Wednesday, 24 August 2016

Lives

Poul Anderson, Operation Luna (New York, 2000), Chapter 29.

"...we live day by day, taking whatever joys come by." (p. 265)

In this novel, Poul Anderson celebrates American family life more than in any other work. Steve and Ginny Matuchek have three children and a witch's familiars serve as household pets. Steve and the two older children camp in a remote highland canyon:

not spectacular but beautiful;
red walls;
grass;
pinon;
juniper;
sweet herbs;
a gurgling stream;
fishing;
swimming;
birds;
stars;
a campground.

Although Steve is writing an account that will be put under a hundred-year seal, he confines himself to describing the environment but does not tell his future readers of the time that he spends with his children. However, we see their family life earlier and later in the novel. We have known Steve and Ginny from their first meeting through their relationship, engagement, marriage, honeymoon and early parenthood and now see them as parents of a growing family. We also see their older daughter, Valeria, as an adult in A Midsummer Tempest and she is referred to as a woman with a spectacular life, along with Gunnhild, Moll Flanders, Sojourner truth etc in "Losers' Night." (The women in question are not the "Losers" of the title.)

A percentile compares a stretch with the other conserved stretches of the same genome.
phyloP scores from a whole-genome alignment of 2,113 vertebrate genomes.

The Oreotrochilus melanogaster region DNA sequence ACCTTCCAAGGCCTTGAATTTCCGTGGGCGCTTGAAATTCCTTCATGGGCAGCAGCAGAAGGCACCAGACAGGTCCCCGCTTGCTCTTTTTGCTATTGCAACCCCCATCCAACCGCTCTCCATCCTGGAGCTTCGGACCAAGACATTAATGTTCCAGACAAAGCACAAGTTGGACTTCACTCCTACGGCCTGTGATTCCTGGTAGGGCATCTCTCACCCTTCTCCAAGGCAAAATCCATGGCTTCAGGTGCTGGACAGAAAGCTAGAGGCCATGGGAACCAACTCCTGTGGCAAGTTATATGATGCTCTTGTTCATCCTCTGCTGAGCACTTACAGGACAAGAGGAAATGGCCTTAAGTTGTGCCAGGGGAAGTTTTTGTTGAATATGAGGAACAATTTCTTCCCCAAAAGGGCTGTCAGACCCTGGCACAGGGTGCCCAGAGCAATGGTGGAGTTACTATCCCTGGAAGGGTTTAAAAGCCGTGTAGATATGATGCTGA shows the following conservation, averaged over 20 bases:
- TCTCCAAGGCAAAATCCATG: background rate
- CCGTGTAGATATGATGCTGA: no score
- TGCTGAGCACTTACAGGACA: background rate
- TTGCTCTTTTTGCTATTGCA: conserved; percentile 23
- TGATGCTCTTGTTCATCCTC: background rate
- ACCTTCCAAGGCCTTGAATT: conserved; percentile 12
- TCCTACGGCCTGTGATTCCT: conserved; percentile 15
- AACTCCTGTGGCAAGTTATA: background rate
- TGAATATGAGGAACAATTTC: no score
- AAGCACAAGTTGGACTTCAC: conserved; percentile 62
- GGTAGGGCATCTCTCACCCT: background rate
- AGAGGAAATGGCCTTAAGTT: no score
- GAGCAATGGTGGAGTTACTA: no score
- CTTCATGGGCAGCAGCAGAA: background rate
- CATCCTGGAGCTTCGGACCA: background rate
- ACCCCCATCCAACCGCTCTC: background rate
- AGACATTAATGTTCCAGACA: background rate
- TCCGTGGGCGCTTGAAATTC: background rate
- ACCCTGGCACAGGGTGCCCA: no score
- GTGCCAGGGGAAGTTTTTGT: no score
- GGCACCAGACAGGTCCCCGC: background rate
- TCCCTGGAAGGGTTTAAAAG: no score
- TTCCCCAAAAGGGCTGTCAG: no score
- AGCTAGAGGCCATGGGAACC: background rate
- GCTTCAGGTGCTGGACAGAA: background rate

1 comment:

  1. Kaor, Paul!

    And, of course, by moving to New Mexico or Arizona, the Matucheks escaped the ghastly mid western winters we see mention of in OPERATION CHAOS!

    But, to me, the real point of "Losers' Night" were the losers we saw in that story. Winston Churchill was a "loser" in that story, but we see him leaving the Old Phoenix as determined and undaunted as ever. Qualities which were to help lead the UK to victory in WW II.

    The other losers should not be forgotten either. Such as Queen Mary I, the Spartan king, Theo van Gogh, etc.

    Sean

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